Bred heifer prices have continued to strengthen throughout the year and many producers are asking if a $2,800 heifer can pay for herself. For the sake of brevity, let us use back of the feed sack figures to discuss this question.
Assuming it costs $750 to carry a cow for a year and she weans a 550 pound calf that can be marketed for an average price of $230 per hundredweight ($1,265 per head) over the lifetime of that cow then it will take about six years before the initial investment is paid off. However, some heifers will not remain in the herd for six years due to problems already discussed meaning her salvage value will have to make up the difference to justify the investment.
This is an oversimplification of the purchase decision, but it does provide insight into the ability for a bred heifer to pay for herself over her lifetime in the breeding herd. Some producers will be able to make the heifer investment profitable while others will not be able to justify the expense.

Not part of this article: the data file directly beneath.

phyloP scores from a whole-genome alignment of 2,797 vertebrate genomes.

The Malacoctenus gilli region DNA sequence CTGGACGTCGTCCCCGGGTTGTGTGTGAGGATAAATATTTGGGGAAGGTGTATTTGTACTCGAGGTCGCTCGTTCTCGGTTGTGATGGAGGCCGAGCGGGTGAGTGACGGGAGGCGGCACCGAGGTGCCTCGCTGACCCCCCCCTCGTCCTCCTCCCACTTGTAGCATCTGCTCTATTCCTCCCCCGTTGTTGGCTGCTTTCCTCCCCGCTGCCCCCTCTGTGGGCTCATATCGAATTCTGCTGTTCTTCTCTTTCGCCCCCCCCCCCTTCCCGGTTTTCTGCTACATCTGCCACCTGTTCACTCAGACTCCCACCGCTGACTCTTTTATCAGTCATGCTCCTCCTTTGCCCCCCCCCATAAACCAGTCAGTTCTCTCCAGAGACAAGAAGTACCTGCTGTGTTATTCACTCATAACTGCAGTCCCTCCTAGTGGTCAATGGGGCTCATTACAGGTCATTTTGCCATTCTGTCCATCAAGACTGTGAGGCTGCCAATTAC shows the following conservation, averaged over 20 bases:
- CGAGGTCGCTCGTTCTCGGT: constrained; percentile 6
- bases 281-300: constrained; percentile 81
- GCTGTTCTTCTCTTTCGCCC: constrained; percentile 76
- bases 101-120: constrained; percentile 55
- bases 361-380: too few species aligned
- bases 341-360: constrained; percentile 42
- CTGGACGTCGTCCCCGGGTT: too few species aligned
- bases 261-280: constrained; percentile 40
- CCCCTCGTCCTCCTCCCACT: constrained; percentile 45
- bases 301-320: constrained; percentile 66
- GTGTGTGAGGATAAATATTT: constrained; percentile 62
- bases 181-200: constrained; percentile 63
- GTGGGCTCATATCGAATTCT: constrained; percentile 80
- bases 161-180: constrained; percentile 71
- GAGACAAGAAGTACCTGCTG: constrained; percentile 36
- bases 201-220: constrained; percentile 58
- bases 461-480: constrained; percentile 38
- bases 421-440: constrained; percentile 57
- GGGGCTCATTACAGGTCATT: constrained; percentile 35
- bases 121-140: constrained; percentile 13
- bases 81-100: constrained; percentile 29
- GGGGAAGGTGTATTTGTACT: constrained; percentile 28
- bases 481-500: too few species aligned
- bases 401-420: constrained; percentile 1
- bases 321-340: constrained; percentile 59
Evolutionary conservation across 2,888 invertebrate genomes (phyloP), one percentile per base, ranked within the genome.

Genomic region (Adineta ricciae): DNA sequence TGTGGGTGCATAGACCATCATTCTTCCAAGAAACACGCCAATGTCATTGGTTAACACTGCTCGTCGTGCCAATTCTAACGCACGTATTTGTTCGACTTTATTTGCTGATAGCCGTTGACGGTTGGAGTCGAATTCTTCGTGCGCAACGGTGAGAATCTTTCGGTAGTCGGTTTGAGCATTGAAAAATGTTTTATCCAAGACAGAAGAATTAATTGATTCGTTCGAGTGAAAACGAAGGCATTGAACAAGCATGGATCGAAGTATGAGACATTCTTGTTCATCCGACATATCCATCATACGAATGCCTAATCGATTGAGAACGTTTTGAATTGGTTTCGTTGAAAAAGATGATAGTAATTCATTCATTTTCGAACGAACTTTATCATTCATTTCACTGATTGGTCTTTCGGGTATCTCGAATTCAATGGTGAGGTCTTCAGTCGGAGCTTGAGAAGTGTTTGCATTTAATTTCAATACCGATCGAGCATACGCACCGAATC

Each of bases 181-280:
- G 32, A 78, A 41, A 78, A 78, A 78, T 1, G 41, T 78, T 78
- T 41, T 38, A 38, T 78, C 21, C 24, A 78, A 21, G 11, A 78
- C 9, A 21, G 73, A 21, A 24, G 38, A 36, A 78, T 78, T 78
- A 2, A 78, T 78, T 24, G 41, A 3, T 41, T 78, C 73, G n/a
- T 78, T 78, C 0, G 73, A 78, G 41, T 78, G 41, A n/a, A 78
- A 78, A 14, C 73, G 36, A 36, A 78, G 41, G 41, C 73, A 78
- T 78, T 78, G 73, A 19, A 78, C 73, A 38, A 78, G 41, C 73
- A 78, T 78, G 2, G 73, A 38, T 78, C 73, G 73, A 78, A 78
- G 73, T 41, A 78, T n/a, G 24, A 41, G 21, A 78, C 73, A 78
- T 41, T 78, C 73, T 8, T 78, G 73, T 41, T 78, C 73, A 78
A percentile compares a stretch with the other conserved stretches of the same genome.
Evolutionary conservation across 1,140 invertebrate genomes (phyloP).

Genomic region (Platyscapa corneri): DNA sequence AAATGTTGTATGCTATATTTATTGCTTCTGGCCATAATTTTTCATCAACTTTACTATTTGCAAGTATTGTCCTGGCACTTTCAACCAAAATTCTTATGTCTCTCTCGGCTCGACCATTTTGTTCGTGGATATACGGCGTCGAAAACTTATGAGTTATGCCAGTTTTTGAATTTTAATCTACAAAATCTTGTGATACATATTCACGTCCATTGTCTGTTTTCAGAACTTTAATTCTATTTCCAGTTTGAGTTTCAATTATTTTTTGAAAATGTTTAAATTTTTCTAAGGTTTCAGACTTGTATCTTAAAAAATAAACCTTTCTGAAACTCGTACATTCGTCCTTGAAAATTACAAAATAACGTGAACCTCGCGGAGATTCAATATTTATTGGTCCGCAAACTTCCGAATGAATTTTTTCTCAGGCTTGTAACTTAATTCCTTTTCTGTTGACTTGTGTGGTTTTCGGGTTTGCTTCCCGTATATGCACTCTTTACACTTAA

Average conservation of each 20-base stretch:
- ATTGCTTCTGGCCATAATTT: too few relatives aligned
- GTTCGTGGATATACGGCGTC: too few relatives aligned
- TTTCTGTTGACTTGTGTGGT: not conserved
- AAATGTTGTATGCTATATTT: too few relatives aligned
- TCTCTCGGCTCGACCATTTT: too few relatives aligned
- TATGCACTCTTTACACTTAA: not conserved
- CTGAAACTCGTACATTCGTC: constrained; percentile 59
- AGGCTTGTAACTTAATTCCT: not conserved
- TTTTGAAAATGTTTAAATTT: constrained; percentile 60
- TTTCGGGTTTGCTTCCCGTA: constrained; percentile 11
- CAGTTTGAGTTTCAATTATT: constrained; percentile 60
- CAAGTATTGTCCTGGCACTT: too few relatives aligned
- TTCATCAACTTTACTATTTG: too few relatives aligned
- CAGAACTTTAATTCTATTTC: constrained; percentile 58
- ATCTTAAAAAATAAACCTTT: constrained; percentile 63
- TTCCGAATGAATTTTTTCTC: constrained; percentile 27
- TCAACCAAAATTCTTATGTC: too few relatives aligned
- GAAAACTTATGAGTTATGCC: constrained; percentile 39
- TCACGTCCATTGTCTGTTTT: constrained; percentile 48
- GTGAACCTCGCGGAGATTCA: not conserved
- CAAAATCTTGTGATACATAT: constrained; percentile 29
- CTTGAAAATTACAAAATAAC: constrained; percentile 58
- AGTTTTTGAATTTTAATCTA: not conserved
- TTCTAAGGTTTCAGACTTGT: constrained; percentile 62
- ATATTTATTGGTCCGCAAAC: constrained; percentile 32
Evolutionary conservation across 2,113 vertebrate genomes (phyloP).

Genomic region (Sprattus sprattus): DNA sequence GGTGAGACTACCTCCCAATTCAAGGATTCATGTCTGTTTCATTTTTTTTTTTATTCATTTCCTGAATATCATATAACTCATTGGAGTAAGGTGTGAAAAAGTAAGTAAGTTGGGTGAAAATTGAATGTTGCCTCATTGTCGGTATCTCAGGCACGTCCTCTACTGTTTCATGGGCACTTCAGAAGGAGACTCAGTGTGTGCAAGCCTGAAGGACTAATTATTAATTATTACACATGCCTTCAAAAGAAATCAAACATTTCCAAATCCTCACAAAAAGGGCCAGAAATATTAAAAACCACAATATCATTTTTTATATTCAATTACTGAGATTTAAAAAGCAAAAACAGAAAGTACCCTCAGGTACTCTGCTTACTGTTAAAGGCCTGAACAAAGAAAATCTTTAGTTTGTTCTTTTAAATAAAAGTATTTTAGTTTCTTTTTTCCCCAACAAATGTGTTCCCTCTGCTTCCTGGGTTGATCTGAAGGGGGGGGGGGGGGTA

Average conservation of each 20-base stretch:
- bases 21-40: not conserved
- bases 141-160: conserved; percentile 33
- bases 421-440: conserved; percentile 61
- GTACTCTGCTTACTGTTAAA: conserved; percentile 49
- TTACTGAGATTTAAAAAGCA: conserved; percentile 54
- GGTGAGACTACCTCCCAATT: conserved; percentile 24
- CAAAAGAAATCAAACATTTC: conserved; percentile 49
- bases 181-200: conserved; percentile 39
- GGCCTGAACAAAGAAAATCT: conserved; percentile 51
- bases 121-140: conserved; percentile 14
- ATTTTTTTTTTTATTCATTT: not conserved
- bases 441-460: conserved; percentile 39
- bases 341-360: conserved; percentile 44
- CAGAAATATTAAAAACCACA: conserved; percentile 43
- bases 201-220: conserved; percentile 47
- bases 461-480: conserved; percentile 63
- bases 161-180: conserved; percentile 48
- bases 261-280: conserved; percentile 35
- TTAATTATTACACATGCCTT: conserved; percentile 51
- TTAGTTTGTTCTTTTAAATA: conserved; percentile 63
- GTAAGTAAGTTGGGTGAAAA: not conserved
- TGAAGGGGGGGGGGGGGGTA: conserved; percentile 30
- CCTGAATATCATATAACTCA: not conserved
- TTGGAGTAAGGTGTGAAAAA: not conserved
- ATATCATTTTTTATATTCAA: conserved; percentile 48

TECHNICALLY SPEAKING: Based on Thursday’s closing prices, December live cattle closed at $165.35. Support is at $164.80, then $163.43. Resistance is at $166.18 then $167.55. The RSI is 50.33. February live cattle closed at $166.55. Support is at $165.88, then $164.51. Resistance is at $167.26, then $168.63. The RSI is 54.07. April live cattle closed at $165.85. Support is at $165.60, then $165.25. Resistance is at $166.10, then $166.28. The RSI is 56.48. November feeders closed at $236.52. Support is at $235.82, then $234.52. Resistance is at $237.12 then $238.42. The RSI is 55.59. January feeders closed at $230.57. Support is at $230.12, then $229.12. Resistance is at $231.12 then $232.12. The RSI is 55.28. March feeders closed at $228.30. Support is at $227.55, then $226.93. Resistance is at $228.53, then $228.55. The RSI is 54.67. Friday’s closing prices were as follows: Live/fed cattle –December $166.80 1.45; February $168.38 1.83; April $167.15 1.30; Feeder cattle - November $238.53 2.00; January $232.45 1.88; March $229.65 1.35; April $229.95 1.40; December corn closed at $3.68 down $0.04 from Thursday.